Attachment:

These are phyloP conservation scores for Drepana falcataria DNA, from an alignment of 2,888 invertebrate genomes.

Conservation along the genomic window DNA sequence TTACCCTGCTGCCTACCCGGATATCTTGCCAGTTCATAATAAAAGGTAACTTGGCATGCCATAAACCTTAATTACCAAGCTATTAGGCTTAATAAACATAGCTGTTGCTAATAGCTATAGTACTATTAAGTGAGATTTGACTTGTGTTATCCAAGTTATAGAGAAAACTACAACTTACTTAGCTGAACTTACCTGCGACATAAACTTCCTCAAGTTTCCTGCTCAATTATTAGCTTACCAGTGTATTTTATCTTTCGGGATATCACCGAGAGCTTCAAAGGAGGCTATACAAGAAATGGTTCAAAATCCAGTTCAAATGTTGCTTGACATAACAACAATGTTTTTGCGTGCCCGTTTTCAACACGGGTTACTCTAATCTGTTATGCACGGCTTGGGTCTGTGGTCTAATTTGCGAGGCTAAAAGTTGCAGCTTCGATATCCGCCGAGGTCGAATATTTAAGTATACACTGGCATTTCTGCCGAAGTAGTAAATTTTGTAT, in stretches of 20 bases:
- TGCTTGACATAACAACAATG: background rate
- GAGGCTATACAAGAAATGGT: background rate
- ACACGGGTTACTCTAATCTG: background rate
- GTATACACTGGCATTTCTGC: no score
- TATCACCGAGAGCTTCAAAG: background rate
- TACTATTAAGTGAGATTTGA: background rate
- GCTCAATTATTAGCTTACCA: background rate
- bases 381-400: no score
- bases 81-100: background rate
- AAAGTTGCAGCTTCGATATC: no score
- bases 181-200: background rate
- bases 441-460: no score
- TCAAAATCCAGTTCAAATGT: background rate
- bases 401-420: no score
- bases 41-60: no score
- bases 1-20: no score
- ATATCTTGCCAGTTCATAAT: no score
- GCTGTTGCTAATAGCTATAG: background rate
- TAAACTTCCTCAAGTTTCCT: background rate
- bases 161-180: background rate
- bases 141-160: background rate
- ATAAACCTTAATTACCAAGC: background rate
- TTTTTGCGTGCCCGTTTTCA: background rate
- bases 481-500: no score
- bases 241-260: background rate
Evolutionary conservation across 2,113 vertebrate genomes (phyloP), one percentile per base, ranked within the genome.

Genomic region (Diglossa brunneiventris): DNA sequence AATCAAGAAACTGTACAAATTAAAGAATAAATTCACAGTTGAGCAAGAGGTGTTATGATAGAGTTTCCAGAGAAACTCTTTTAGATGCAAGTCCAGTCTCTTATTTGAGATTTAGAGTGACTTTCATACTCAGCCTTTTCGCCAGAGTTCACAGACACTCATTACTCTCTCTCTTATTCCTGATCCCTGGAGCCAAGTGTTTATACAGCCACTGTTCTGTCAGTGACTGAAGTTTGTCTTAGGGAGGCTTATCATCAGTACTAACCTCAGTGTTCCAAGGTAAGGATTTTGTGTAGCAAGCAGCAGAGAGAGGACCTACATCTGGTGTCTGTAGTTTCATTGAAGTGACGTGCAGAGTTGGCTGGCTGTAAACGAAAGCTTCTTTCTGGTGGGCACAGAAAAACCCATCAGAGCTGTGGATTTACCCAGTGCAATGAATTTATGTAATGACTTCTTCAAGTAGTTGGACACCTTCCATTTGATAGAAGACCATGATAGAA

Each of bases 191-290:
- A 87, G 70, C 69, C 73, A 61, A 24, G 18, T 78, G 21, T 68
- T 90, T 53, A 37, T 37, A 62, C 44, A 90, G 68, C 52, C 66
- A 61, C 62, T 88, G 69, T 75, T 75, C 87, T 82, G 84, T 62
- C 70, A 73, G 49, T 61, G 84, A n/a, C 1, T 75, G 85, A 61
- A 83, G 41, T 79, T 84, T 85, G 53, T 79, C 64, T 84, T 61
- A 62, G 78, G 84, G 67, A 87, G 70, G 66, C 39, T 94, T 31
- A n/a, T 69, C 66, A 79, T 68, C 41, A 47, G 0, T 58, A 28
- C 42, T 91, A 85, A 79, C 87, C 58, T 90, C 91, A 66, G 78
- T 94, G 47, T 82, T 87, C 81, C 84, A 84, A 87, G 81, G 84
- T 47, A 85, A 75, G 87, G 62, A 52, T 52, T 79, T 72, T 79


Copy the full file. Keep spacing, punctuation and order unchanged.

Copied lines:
These are phyloP conservation scores for Drepana falcataria DNA, from an alignment of 2,888 invertebrate genomes.

Conservation along the genomic window DNA sequence TTACCCTGCTGCCTACCCGGATATCTTGCCAGTTCATAATAAAAGGTAACTTGGCATGCCATAAACCTTAATTACCAAGCTATTAGGCTTAATAAACATAGCTGTTGCTAATAGCTATAGTACTATTAAGTGAGATTTGACTTGTGTTATCCAAGTTATAGAGAAAACTACAACTTACTTAGCTGAACTTACCTGCGACATAAACTTCCTCAAGTTTCCTGCTCAATTATTAGCTTACCAGTGTATTTTATCTTTCGGGATATCACCGAGAGCTTCAAAGGAGGCTATACAAGAAATGGTTCAAAATCCAGTTCAAATGTTGCTTGACATAACAACAATGTTTTTGCGTGCCCGTTTTCAACACGGGTTACTCTAATCTGTTATGCACGGCTTGGGTCTGTGGTCTAATTTGCGAGGCTAAAAGTTGCAGCTTCGATATCCGCCGAGGTCGAATATTTAAGTATACACTGGCATTTCTGCCGAAGTAGTAAATTTTGTAT, in stretches of 20 bases:
- TGCTTGACATAACAACAATG: background rate
- GAGGCTATACAAGAAATGGT: background rate
- ACACGGGTTACTCTAATCTG: background rate
- GTATACACTGGCATTTCTGC: no score
- TATCACCGAGAGCTTCAAAG: background rate
- TACTATTAAGTGAGATTTGA: background rate
- GCTCAATTATTAGCTTACCA: background rate
- bases 381-400: no score
- bases 81-100: background rate
- AAAGTTGCAGCTTCGATATC: no score
- bases 181-200: background rate
- bases 441-460: no score
- TCAAAATCCAGTTCAAATGT: background rate
- bases 401-420: no score
- bases 41-60: no score
- bases 1-20: no score
- ATATCTTGCCAGTTCATAAT: no score
- GCTGTTGCTAATAGCTATAG: background rate
- TAAACTTCCTCAAGTTTCCT: background rate
- bases 161-180: background rate
- bases 141-160: background rate
- ATAAACCTTAATTACCAAGC: background rate
- TTTTTGCGTGCCCGTTTTCA: background rate
- bases 481-500: no score
- bases 241-260: background rate
Evolutionary conservation across 2,113 vertebrate genomes (phyloP), one percentile per base, ranked within the genome.

Genomic region (Diglossa brunneiventris): DNA sequence AATCAAGAAACTGTACAAATTAAAGAATAAATTCACAGTTGAGCAAGAGGTGTTATGATAGAGTTTCCAGAGAAACTCTTTTAGATGCAAGTCCAGTCTCTTATTTGAGATTTAGAGTGACTTTCATACTCAGCCTTTTCGCCAGAGTTCACAGACACTCATTACTCTCTCTCTTATTCCTGATCCCTGGAGCCAAGTGTTTATACAGCCACTGTTCTGTCAGTGACTGAAGTTTGTCTTAGGGAGGCTTATCATCAGTACTAACCTCAGTGTTCCAAGGTAAGGATTTTGTGTAGCAAGCAGCAGAGAGAGGACCTACATCTGGTGTCTGTAGTTTCATTGAAGTGACGTGCAGAGTTGGCTGGCTGTAAACGAAAGCTTCTTTCTGGTGGGCACAGAAAAACCCATCAGAGCTGTGGATTTACCCAGTGCAATGAATTTATGTAATGACTTCTTCAAGTAGTTGGACACCTTCCATTTGATAGAAGACCATGATAGAA

Each of bases 191-290:
- A 87, G 70, C 69, C 73, A 61, A 24, G 18, T 78, G 21, T 68
- T 90, T 53, A 37, T 37, A 62, C 44, A 90, G 68, C 52, C 66
- A 61, C 62, T 88, G 69, T 75, T 75, C 87, T 82, G 84, T 62
- C 70, A 73, G 49, T 61, G 84, A n/a, C 1, T 75, G 85, A 61
- A 83, G 41, T 79, T 84, T 85, G 53, T 79, C 64, T 84, T 61
- A 62, G 78, G 84, G 67, A 87, G 70, G 66, C 39, T 94, T 31
- A n/a, T 69, C 66, A 79, T 68, C 41, A 47, G 0, T 58, A 28
- C 42, T 91, A 85, A 79, C 87, C 58, T 90, C 91, A 66, G 78
- T 94, G 47, T 82, T 87, C 81, C 84, A 84, A 87, G 81, G 84
- T 47, A 85, A 75, G 87, G 62, A 52, T 52, T 79, T 72, T 79